Intel Corporation has partnered with the University of Nairobi’s Innovation Hub to launch a tech incubation program aimed at accelerating innovation in Kenya.
The Innovation hub, which will be under Computing for Development Lab(C4DLab), serves as a multi-disciplinary technology hub and incubates technology-driven startups from inception through to growth.
The project is conceived under the custodian program of Africa Technology and Innovation Accelerator (AfTIA) and targets to admit startups founded by students, faculties, and alumni of the University of Nairobi as well as the general public.
“Intel recognizes the role of innovation in driving sustainable growth and as such will continue to invest in young innovators with a view of empowering them to develop solutions for now and the future,” Intel General Manager for East Africa Mr. Danie Steyn said.
The C4DLab will run a set of Design Thinking courses that will help build a large community of user-centric innovators. Design Thinking is an approach used by designers to solve complex problems and find desirable solutions.
The concept draws upon logic, imagination, intuition, and systemic reasoning, to explore possibilities of what could be, and to create desired outcomes that benefit the end user.
“Using Design Thinking will create a unique opportunity for developers to explore how the Internet of Things (IoT) technology can create solutions that will add value to our society,” said Mr. Steyn.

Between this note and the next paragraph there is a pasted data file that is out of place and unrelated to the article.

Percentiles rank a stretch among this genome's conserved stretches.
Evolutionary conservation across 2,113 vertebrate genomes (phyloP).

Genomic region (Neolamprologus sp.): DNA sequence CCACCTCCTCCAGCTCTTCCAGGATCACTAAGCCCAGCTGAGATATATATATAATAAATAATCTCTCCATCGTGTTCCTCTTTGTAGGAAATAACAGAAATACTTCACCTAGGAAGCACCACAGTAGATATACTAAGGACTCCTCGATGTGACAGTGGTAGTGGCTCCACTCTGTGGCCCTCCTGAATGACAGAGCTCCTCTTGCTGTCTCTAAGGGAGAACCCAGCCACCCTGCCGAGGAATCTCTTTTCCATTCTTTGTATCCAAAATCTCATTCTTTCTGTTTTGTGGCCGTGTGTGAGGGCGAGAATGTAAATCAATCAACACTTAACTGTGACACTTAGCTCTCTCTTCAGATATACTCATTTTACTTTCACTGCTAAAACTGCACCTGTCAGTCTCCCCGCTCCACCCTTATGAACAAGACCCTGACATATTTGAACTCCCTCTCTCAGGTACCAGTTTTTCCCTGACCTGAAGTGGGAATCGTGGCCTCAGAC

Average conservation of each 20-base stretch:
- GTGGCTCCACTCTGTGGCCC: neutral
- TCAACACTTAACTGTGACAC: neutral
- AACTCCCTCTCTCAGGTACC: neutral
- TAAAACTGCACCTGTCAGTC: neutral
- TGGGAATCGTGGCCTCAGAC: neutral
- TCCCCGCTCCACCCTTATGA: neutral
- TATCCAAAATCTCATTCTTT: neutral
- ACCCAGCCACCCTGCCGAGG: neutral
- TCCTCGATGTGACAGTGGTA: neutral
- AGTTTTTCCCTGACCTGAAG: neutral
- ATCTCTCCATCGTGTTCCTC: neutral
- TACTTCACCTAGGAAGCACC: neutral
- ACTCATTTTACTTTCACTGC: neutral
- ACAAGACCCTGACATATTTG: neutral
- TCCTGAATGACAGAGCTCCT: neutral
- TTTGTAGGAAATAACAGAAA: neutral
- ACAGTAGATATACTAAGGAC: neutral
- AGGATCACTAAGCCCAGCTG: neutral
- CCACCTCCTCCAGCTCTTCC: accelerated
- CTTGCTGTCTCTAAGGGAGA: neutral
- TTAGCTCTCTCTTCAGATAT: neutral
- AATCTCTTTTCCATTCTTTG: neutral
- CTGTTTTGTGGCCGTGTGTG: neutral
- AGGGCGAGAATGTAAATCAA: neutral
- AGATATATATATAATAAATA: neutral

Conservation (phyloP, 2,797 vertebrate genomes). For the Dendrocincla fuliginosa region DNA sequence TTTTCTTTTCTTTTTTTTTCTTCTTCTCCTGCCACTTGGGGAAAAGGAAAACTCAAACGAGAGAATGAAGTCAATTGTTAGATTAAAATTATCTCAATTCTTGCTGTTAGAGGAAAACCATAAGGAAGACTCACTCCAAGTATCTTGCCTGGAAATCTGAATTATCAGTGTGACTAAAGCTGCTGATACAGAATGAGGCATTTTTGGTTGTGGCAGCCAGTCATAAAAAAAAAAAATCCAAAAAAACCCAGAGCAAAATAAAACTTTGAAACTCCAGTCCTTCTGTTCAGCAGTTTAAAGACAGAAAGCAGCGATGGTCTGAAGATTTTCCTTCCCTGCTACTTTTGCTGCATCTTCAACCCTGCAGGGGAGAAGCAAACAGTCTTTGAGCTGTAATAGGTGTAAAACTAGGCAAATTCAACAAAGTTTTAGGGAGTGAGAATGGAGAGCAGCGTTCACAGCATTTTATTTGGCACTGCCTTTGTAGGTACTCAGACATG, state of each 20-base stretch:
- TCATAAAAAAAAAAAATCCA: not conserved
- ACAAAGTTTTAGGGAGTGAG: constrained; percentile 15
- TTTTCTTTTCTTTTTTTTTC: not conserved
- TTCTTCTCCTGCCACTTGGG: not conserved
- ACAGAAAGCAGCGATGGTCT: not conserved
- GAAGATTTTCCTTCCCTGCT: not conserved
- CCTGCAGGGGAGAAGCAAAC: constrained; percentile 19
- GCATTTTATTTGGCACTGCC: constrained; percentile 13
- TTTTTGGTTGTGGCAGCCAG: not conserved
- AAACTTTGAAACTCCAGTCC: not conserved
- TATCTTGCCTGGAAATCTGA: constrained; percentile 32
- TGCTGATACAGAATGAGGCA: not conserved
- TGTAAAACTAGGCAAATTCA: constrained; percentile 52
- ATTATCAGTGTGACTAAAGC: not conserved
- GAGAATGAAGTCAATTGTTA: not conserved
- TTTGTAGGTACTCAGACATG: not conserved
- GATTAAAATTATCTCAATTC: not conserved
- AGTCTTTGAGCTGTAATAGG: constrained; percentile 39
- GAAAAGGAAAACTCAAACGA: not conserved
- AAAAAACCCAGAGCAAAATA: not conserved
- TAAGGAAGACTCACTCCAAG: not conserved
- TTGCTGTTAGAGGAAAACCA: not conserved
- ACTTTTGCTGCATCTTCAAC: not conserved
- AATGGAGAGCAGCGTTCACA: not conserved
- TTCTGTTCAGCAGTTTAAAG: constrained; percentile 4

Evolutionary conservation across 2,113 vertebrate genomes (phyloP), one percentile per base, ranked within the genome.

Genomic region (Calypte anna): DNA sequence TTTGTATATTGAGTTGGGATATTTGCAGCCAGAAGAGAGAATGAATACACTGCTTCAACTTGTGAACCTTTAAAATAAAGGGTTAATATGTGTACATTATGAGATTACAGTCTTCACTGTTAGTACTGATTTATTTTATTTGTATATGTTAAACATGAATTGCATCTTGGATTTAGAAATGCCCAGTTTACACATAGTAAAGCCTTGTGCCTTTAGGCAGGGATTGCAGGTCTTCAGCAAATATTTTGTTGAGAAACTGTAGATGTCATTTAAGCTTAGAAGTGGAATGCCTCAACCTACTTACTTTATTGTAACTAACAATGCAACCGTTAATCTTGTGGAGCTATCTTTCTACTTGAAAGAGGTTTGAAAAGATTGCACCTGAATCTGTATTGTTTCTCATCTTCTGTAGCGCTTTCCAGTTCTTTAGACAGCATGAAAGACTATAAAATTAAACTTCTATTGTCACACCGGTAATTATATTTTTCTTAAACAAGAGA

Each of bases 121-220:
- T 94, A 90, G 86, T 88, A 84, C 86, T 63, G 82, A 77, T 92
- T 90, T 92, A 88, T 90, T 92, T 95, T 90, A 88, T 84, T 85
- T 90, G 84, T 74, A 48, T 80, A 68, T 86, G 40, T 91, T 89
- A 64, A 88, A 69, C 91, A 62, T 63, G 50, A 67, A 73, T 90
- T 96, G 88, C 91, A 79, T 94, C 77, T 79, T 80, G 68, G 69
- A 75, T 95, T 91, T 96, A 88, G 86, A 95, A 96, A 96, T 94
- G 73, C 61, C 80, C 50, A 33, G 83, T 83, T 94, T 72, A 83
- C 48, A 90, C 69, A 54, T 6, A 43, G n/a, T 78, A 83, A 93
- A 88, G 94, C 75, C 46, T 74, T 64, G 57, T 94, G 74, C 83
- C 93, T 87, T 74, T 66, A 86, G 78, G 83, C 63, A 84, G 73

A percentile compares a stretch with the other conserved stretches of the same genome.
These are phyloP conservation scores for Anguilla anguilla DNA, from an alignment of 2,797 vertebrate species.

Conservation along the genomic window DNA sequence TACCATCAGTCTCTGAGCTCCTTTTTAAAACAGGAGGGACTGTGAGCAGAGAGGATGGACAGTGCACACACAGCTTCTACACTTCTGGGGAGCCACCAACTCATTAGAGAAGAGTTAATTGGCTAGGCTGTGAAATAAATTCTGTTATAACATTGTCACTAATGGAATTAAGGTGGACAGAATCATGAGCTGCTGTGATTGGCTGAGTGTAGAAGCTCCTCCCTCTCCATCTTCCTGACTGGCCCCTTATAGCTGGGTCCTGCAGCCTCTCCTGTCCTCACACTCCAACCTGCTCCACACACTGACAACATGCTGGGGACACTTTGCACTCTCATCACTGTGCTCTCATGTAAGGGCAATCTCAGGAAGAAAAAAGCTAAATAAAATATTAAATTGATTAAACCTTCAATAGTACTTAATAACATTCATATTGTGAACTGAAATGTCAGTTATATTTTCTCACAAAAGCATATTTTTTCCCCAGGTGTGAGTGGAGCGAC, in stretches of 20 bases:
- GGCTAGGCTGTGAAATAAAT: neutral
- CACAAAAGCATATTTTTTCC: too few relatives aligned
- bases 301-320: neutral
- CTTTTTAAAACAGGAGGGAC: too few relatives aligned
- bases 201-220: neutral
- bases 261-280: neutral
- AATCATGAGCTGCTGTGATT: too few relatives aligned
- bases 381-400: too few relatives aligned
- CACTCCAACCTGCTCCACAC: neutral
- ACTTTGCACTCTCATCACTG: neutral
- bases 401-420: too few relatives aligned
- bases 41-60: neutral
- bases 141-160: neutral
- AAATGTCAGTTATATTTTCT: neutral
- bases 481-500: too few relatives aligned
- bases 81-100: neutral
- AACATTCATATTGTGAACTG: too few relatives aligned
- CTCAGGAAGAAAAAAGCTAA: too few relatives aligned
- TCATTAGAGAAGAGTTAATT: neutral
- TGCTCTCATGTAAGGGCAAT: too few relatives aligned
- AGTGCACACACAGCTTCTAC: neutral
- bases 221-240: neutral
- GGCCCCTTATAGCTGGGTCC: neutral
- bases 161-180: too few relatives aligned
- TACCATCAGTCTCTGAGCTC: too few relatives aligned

In supporting the program, Intel will provide Intel Edison developer boards, sensor kits and other hardware to be used in the program, while also supporting the university in the design and development of a curriculum for Design Thinking.
Speaking at the launch, University of Nairobi Vice Chancellor Professor Peter Mbithi said the University recognizes its critical role in being at the Centre of the innovation ecosystem on the African continent and has positioned innovation as one of the defining pillars of the University leadership.
“Kenya is uniquely positioned and well-endowed with a promising innovation ecosystem that if well guided and managed, can have a transformative effect in organizations, the country and even the continent,” said Professor Mbithi.
The program is also supported by the United Nations Children’s Fund (UNICEF), which advocates for open source tools and methodologies, and collaborative incubation accelerators that bring private sector, universities, governments and civil society together to create sustainable solutions to the most pressing challenges faced by children and youth.
According to UNICEF Innovation UnitAcademic partnerships Lead Ms. Norah Maki, partnerships between universities and the private sector create opportunities for young people, who have a unique insight into the challenges that affect their communities.
“Young people have the ability to team up with their local leaders to develop and come up with creative and sustainable solutions,” she added.